May 14, 2020 | Clay Boswell (Chemical Week) – Caliche Development Partners (Houston, Texas) has evolved since commissioning its first ethylene storage cavern in late 2018, says Dave Marchese, CEO. Originally conceived along lines borrowed from the natural gas sector, the company has adjusted its offering to meet the ethylene market’s greater need for physical risk mitigation.
“We’ve found that the balance between the ethane crackers and the PE [polyethylene] plants is so critical to the operations at both that each wants a service that does more than just manage price,” Marchese explains. “What they really want is a service that manages the physical risk. So we came in thinking we’d do things one way, and what we’ve ended up with is, we’ve seen much more variation in how and when [clients] use [storage] than we expected. We’ve been able to meet that need and help our customers exceed their goals.”
A related surprise has been the preference for exclusive storage. “We thought from a cost-efficiency standpoint, people would be looking to commingle their product with someone else’s more than they have been,”
says Marchese. “But customers tend to be more interested in having their own caverns, rather than sharing
caverns with others.”
There are two reasons for the difference, says Marchese. First, PE production is much more sensitive to feedstock variation than generating energy from natural gas. “These PE plants are specialized, and quality is very important,” he notes. However, there is no Gulf Coast-wide specification for ethylene. “They overcome that challenge when they need to, but they don’t like it,” he adds. Second is the issue of system balancing – customers want immediate, on-demand access to their ethylene to manage pressures and flows on their proprietary pipelines, says Marchese.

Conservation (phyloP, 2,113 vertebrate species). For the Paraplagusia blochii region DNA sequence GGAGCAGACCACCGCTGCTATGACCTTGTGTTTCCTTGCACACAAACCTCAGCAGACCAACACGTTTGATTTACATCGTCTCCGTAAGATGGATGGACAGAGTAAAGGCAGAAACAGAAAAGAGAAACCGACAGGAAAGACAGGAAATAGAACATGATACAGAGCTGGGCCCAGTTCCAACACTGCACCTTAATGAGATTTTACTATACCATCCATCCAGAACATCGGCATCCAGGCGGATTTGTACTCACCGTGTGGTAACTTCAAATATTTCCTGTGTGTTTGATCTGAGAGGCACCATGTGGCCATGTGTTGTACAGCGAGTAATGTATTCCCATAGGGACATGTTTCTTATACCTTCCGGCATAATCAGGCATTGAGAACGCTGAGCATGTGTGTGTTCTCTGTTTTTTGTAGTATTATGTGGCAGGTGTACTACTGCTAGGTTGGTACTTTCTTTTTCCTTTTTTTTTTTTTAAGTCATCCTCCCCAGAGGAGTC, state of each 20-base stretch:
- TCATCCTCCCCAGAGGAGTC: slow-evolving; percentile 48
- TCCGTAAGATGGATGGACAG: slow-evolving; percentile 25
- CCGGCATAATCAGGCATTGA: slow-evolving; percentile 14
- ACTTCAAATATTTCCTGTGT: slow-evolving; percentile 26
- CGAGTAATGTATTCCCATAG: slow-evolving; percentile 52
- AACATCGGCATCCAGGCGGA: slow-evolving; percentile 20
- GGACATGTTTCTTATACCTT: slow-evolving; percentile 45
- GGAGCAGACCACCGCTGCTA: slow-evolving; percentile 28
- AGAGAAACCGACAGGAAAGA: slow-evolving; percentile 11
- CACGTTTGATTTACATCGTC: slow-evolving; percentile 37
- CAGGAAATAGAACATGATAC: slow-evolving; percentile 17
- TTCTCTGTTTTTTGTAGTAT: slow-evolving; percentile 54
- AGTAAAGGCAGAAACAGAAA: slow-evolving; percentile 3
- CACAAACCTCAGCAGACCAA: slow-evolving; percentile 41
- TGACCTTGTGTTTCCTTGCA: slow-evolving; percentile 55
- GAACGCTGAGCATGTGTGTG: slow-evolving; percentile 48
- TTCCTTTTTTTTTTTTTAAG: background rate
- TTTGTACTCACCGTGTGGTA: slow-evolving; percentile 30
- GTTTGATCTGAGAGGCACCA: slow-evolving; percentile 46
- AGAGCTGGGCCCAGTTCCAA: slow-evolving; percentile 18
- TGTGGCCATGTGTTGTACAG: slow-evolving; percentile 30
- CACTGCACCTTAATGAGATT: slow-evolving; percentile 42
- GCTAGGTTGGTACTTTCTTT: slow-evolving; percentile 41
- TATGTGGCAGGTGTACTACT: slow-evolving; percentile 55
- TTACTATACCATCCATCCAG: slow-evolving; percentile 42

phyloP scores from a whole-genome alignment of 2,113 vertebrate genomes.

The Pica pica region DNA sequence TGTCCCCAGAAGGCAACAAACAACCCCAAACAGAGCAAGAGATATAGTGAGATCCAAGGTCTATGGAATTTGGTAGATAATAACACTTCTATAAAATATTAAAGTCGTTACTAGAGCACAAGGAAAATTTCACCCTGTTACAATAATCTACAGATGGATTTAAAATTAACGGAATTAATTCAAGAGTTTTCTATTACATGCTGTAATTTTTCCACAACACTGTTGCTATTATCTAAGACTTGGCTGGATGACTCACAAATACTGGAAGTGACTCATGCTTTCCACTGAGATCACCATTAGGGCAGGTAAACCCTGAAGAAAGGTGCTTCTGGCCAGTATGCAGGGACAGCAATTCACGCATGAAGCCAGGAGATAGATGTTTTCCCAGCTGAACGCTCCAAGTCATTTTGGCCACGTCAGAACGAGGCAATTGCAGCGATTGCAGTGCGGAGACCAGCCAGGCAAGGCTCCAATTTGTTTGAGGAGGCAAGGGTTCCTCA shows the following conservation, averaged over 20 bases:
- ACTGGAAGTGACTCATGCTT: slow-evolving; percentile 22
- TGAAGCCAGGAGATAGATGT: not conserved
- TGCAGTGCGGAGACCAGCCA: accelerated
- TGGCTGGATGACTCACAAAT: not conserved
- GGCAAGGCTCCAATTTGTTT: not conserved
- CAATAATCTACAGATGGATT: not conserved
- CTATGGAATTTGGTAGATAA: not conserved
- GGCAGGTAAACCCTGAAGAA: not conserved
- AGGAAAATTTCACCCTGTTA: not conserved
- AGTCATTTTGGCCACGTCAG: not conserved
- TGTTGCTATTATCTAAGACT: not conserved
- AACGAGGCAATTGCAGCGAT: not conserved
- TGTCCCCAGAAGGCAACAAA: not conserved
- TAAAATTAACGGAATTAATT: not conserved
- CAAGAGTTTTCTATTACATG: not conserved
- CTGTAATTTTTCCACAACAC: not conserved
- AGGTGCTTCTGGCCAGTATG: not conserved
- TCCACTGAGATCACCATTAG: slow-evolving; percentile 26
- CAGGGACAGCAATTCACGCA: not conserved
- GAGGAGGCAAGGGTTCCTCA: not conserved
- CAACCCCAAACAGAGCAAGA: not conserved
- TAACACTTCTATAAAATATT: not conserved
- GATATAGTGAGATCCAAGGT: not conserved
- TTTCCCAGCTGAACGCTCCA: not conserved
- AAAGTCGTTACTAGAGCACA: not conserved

Formed in 2016, Caliche acquired its Coastal facility atop the Spindletop salt dome in Beaumont, Texas, in mid-2017. The site came with one completed storage cavern and permits to build eight more, a number that has since been increased to 11 caverns totaling 59 million barrels (MMbbl).
Caliche configured the existing cavern to store up to 5 MMbbl (270,000 metric tons) of ethylene, and brought it online in late 2018. A second, 3 MMbbl cavern was recently completed, and a third, 5 MMbbl cavern will be completed by the end of 2021, both of them capable of storing ethane, y-grade, NGLs or other liquid hydrocarbon products.
Multiple customers share the first cavern, says Marchese, but a new prospect is negotiating with Caliche for private use of the 3 MMbbl cavern.
Meanwhile Caliche has received a surge in inquiries driven by the current oil glut. Producers are looking at all viable storage options, including underground caverns at Caliche and elsewhere, says Marchese, and the company stands ready to help customers avoid volatility across hydrocarbons through long-term storage contracts.